Nevertheless, the American Jewish leadership is not and should not be tied to Israeli realpolitik. Individual morality cannot be waived in the interest of Israel, the United States or Canada. Perhaps if the Armenian genocide resolution is again defeated these same community leaders will be at pains to deny the influence of the Jewish lobby. Neither Israel nor the American Jewish community will be well served by a community leadership that abandons elementary standards of behavior for a misguided assessment of the needs of Israel or Turkish Jewry. Perhaps they should recall the infamous words attributed to Adolph Hitler, calling on his troops to pursue their destructive work, he stated: “Who, after all, speaks today of the annihilation of the Armenians?” As Jews, we are obliged to speak, and our voices must be heard on the side of justice and morality.
comments powered by Disqus
Elliott Aron Green - 3/10/2010
Prof Sheinberg, you seem not to be up to date on Israel and the Armenian genocide. Among other things, Israeli Prof Yair Oron has written extensively about the Armenian genocide.
Further, an educational film repeatedly shown on Israel TV, particularly on the History channel, mentions it. This is in the context of telling the story of Israel during WW I, especially the story of the NILI group which collected info on the Armenian genocide as it was happening. This film specifically relates the story of Sarah Aaronsohn, sister of Aaron Aaronsohn, the founder and leader of the NILI. She took a train from Constantinople back to her home near Haifa and observed the deportations, expulsions, and --sometimes-- killings of Armenians from the train window. In fact, the film indicates that knowledge of the Armenian genocide was one of the reasons for formation of the NILI. In fact, the Ottoman govt expelled the Jews from Tel Aviv & Yafo [Jaffa] in April 1917 [approx]. The Jews were sent to wander the roads of the country without food. This kind of expulsion was one of the preliminary stages of the Armenian genocide.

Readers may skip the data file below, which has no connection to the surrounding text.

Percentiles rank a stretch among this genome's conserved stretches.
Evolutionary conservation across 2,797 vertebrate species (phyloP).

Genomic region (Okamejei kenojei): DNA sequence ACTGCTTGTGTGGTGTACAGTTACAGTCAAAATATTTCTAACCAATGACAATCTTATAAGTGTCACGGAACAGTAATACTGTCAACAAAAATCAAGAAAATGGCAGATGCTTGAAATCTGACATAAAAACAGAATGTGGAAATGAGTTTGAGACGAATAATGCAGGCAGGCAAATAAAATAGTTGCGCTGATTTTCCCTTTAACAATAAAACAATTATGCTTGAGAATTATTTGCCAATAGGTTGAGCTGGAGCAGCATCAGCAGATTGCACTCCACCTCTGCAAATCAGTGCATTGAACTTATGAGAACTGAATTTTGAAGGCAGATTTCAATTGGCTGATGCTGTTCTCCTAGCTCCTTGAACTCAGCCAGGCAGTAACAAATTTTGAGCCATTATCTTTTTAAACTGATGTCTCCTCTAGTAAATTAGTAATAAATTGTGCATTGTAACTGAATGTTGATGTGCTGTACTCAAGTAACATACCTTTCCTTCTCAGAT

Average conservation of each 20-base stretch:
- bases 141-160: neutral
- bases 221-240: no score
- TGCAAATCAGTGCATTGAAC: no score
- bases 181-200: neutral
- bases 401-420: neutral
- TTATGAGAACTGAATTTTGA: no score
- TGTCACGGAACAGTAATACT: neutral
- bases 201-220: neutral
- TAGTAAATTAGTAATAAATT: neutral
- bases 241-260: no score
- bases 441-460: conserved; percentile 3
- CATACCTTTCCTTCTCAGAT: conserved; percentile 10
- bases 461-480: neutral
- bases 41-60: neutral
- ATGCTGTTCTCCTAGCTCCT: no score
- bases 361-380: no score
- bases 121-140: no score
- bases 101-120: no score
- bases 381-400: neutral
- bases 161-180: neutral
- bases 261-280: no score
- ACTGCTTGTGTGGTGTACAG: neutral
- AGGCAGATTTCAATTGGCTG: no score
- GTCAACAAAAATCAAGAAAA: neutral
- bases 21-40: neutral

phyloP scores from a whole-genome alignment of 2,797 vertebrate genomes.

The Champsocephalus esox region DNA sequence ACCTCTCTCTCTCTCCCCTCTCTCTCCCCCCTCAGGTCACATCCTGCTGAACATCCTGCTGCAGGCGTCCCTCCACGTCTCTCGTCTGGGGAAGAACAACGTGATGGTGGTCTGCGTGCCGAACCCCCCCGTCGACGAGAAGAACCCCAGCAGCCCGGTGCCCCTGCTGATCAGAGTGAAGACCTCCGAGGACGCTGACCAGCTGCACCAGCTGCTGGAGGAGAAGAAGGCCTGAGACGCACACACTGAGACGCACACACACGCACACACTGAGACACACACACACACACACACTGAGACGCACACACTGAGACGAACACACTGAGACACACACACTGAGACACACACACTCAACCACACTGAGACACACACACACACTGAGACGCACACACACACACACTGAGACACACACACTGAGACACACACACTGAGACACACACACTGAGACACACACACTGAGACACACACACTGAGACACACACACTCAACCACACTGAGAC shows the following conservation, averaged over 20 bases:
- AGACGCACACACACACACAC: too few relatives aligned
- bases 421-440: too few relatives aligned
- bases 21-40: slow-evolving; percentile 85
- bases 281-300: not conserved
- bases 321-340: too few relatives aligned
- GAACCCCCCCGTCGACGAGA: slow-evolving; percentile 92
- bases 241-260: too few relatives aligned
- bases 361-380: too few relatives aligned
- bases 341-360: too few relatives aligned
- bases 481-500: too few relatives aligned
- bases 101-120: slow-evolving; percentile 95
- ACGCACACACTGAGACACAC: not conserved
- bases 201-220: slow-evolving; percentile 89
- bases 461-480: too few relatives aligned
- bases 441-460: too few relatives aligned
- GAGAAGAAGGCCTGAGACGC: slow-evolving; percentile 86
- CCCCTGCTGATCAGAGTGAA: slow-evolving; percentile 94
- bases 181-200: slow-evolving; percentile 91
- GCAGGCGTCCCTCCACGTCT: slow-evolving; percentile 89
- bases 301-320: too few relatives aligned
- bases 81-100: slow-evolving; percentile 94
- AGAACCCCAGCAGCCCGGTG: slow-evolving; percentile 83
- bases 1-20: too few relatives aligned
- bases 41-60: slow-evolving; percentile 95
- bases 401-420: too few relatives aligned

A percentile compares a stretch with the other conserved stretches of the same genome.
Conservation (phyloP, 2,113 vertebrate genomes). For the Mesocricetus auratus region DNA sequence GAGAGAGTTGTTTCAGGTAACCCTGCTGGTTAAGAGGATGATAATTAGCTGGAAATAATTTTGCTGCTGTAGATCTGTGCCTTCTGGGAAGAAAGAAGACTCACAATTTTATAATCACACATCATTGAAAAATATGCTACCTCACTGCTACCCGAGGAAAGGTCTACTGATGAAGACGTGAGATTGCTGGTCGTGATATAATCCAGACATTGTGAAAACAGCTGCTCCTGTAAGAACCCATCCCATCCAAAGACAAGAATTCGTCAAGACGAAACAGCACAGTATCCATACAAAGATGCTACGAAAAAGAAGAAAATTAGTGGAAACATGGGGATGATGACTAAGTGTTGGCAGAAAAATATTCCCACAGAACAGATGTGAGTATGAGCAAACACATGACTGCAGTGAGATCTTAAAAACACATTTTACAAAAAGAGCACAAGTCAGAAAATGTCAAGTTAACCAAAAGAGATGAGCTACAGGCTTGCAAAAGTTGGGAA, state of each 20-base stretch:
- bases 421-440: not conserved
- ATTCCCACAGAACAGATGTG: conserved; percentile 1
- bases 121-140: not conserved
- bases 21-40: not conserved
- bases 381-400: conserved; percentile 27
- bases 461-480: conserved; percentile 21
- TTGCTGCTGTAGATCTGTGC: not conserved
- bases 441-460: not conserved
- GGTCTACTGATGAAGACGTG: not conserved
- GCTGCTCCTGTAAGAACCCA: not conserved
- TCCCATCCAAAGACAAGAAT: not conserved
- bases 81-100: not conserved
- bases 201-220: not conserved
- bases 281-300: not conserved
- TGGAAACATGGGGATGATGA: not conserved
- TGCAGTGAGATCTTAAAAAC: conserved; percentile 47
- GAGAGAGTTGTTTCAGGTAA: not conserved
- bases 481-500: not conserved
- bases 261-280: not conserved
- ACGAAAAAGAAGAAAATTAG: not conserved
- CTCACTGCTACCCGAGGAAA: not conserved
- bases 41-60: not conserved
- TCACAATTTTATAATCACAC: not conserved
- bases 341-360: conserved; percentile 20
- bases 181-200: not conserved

Moreover, another NILI activist, Eitan Belkind, published his memoirs of this period and his eyewitness accounts of the massacres in a book published through the Israel Ministry of Defense Publishing House in 1979 or thereabouts.
Belkind's book contains important testimony on the genocide from a non-Armenian source. Moreover, if you read biographies of Aaron Aaronsohn you will find that he pressed the British to do something in defense of the Armenians [they did little besides using the issue for anti-Ottoman propaganda during the war]. Several bios of Aaronsohn are now in print [see Samuel Katz, Ronald Florence, etc]. Aaronsohn wrote a memorandum for the British, circulated among top people in their forces, called Pro Armenia.
In addition, Aaronsohn was in contact with Armenian delegates to the Versailles conference, urging them to declare independence before Allied approval.
To conclude, Prof Sheinberg, I think that the self-righteous pedestal that you are standing on as against Israel is unwarranted, although there is much to criticize in the positions of several Israeli govts.
- David Rosand, an Art History Scholar Whose Heart Was in Venice, Dies at 75
- NYT interviews Rick Perlstein about his book
- OAH issues a statement in support of the AP standards
- Daniel Pipes says in interview that the absence of anti-Israel protests in Muslim countries is highly significant
- A historian who studies China has discovered an overlooked angle in the debate about the Middle East. Could he have figured out a key reason for Iraq’s failure to defeat ISIS?